Paneva, who said she worked from a windowless office at the back of a grocery store, processing claims for the gang, was sentenced to three years and two months. The judge said she had been “recruited” by Nikolova because of her “naivety”, and there was no evidence that she had enjoyed a lifestyle like the other defendants.

Stoyanov, described as a “trusted subordinate”, was seen laughing in the dock before he was jailed for four years. The court heard Stoyanov, Nikolova’s partner, was a “conduit for those higher up in the chain”.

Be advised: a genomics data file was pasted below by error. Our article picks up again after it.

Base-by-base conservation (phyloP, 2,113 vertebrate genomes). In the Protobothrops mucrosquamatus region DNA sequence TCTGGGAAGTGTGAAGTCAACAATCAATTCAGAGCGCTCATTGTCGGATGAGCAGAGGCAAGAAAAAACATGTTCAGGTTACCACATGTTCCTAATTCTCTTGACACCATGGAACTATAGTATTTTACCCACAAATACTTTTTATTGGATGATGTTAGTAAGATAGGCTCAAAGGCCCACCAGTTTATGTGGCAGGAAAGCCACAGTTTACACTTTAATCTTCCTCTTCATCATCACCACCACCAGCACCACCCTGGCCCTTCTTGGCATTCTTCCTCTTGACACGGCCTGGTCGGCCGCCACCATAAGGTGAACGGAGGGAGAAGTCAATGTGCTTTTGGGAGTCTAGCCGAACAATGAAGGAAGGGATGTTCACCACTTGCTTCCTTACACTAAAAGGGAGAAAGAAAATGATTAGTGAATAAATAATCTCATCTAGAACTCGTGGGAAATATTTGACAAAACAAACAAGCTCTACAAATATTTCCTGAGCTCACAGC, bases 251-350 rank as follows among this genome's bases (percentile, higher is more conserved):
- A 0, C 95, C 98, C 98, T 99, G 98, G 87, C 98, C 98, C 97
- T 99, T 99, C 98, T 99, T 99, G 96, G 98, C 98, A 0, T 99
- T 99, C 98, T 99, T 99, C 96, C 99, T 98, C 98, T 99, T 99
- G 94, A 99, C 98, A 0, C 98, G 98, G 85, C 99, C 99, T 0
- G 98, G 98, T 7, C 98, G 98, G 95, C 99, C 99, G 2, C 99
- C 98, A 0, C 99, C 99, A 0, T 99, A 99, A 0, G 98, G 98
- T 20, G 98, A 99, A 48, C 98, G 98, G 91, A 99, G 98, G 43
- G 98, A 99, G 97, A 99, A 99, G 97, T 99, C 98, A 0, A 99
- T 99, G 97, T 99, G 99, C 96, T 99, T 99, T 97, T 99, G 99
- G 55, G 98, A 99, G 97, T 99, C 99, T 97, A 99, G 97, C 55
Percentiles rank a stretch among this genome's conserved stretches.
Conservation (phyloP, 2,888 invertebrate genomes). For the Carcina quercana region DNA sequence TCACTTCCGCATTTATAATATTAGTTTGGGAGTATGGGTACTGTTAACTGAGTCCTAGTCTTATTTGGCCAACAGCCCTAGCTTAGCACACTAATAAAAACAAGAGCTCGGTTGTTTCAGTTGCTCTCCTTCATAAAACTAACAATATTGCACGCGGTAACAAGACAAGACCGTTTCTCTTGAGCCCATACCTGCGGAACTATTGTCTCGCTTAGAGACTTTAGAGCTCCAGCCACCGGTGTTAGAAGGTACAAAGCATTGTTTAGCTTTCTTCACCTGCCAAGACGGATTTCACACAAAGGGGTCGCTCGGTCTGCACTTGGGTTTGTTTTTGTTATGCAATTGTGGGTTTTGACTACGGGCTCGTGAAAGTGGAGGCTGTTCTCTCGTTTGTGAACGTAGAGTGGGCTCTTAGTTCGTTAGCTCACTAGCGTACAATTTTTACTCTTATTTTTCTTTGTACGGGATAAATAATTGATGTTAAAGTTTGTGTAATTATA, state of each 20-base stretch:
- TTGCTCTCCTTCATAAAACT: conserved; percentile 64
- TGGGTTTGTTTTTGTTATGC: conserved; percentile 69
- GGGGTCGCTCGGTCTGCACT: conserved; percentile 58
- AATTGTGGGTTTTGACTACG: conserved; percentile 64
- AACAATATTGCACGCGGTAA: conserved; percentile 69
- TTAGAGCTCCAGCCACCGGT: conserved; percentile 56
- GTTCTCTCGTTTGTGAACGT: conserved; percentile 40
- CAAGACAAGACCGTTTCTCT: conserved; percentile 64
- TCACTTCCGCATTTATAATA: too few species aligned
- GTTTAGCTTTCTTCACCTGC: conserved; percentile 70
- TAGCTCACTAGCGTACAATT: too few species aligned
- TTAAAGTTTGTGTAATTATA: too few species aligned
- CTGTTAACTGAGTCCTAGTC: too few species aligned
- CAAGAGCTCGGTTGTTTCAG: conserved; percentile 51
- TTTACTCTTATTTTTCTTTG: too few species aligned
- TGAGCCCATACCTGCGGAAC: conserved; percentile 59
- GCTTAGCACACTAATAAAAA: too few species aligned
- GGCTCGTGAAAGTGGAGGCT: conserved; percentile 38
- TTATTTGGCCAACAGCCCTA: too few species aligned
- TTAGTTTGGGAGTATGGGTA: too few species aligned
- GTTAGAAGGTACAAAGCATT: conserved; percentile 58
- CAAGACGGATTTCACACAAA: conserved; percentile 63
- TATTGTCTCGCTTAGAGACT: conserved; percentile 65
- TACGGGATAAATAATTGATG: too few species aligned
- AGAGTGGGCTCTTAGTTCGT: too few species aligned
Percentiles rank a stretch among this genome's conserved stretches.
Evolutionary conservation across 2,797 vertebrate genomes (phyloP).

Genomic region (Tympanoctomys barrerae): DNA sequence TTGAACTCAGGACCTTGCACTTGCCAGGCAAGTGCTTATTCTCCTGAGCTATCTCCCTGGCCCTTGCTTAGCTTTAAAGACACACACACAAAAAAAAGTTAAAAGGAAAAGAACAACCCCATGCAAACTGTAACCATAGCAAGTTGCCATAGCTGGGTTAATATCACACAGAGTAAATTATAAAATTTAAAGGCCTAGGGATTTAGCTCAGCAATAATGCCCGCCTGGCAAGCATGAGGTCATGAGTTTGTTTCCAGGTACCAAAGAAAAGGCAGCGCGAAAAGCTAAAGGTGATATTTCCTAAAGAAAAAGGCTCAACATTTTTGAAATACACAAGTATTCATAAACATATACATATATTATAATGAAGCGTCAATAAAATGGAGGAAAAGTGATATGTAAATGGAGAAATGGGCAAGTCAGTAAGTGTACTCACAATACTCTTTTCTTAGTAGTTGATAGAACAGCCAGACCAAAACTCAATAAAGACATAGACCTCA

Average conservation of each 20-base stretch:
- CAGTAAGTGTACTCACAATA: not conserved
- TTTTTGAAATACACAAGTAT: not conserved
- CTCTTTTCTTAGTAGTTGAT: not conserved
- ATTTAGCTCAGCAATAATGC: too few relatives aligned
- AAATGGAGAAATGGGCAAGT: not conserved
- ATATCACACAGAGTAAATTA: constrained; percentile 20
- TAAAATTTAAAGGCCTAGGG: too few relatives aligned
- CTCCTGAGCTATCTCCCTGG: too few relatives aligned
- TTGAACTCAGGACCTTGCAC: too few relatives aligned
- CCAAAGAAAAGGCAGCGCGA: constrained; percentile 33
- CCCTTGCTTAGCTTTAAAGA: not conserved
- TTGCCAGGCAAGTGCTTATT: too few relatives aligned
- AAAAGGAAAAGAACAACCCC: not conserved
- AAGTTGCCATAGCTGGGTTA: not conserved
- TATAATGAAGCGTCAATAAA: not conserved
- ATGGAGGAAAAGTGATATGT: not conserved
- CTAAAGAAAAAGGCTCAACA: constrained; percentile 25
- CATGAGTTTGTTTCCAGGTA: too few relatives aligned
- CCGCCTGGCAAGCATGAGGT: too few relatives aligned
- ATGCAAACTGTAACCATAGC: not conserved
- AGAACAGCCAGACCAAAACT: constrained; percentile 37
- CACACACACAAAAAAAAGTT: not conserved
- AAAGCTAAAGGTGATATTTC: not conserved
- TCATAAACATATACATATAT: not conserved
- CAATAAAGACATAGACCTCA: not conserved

Todorova, who was operating her own fraud with a similar methodology and stole just under £300,000, was given a three-year sentence. However, because she had already served 18 months in prison on remand, half of her sentence, she was able to leave court on licence.

Judge Aaronberg said the gang had been able to operate for so long because of “woefully inadequate checking systems” at the Department for Work and Pensions, which failed to identify “repeated use of the same names, addresses and telephone numbers”.

The fraud was only uncovered after a lone policeman in Sliven, Bulgaria, tipped off British authorities when he noticed that his city was suddenly awash with cash and criminals were “living like barons”.

The Telegraph previously revealed that thousands of people living in Sliven, of whom many had never visited Britain, were receiving up to £2,500 a month in benefits from the UK.